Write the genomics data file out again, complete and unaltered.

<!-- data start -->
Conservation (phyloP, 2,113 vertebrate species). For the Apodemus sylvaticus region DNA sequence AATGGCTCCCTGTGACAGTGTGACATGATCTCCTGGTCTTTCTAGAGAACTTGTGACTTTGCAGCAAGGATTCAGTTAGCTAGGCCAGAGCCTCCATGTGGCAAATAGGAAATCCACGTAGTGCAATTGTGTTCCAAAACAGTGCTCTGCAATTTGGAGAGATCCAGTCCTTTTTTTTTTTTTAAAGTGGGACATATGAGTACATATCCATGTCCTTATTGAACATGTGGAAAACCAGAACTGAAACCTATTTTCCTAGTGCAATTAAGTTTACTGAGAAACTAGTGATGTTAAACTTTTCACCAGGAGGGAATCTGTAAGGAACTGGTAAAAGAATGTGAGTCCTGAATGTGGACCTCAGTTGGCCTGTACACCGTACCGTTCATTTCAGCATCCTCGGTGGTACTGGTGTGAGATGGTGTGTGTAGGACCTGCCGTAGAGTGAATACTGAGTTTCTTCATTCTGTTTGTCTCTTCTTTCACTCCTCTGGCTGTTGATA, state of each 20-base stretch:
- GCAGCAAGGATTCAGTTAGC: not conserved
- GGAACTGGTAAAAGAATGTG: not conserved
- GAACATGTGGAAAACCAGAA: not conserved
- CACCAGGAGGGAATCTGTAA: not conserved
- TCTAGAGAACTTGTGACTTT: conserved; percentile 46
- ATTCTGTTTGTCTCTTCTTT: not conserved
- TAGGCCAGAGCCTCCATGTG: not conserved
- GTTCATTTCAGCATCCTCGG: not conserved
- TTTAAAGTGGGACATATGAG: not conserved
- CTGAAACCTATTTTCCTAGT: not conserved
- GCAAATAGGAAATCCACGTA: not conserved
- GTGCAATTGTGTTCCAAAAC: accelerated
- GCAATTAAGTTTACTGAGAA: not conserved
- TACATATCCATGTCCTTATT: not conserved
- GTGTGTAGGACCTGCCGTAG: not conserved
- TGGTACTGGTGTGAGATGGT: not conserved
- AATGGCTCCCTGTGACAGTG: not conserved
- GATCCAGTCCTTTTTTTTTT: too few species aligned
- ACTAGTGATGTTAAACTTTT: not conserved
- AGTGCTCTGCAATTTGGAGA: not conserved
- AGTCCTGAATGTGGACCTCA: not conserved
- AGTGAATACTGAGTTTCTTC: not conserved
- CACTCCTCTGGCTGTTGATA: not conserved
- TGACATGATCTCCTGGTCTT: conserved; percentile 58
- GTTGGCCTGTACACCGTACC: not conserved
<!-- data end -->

Conservation (phyloP, 2,113 vertebrate species). For the Apodemus sylvaticus region DNA sequence AATGGCTCCCTGTGACAGTGTGACATGATCTCCTGGTCTTTCTAGAGAACTTGTGACTTTGCAGCAAGGATTCAGTTAGCTAGGCCAGAGCCTCCATGTGGCAAATAGGAAATCCACGTAGTGCAATTGTGTTCCAAAACAGTGCTCTGCAATTTGGAGAGATCCAGTCCTTTTTTTTTTTTTAAAGTGGGACATATGAGTACATATCCATGTCCTTATTGAACATGTGGAAAACCAGAACTGAAACCTATTTTCCTAGTGCAATTAAGTTTACTGAGAAACTAGTGATGTTAAACTTTTCACCAGGAGGGAATCTGTAAGGAACTGGTAAAAGAATGTGAGTCCTGAATGTGGACCTCAGTTGGCCTGTACACCGTACCGTTCATTTCAGCATCCTCGGTGGTACTGGTGTGAGATGGTGTGTGTAGGACCTGCCGTAGAGTGAATACTGAGTTTCTTCATTCTGTTTGTCTCTTCTTTCACTCCTCTGGCTGTTGATA, state of each 20-base stretch:
- GCAGCAAGGATTCAGTTAGC: not conserved
- GGAACTGGTAAAAGAATGTG: not conserved
- GAACATGTGGAAAACCAGAA: not conserved
- CACCAGGAGGGAATCTGTAA: not conserved
- TCTAGAGAACTTGTGACTTT: conserved; percentile 46
- ATTCTGTTTGTCTCTTCTTT: not conserved
- TAGGCCAGAGCCTCCATGTG: not conserved
- GTTCATTTCAGCATCCTCGG: not conserved
- TTTAAAGTGGGACATATGAG: not conserved
- CTGAAACCTATTTTCCTAGT: not conserved
- GCAAATAGGAAATCCACGTA: not conserved
- GTGCAATTGTGTTCCAAAAC: accelerated
- GCAATTAAGTTTACTGAGAA: not conserved
- TACATATCCATGTCCTTATT: not conserved
- GTGTGTAGGACCTGCCGTAG: not conserved
- TGGTACTGGTGTGAGATGGT: not conserved
- AATGGCTCCCTGTGACAGTG: not conserved
- GATCCAGTCCTTTTTTTTTT: too few species aligned
- ACTAGTGATGTTAAACTTTT: not conserved
- AGTGCTCTGCAATTTGGAGA: not conserved
- AGTCCTGAATGTGGACCTCA: not conserved
- AGTGAATACTGAGTTTCTTC: not conserved
- CACTCCTCTGGCTGTTGATA: not conserved
- TGACATGATCTCCTGGTCTT: conserved; percentile 58
- GTTGGCCTGTACACCGTACC: not conserved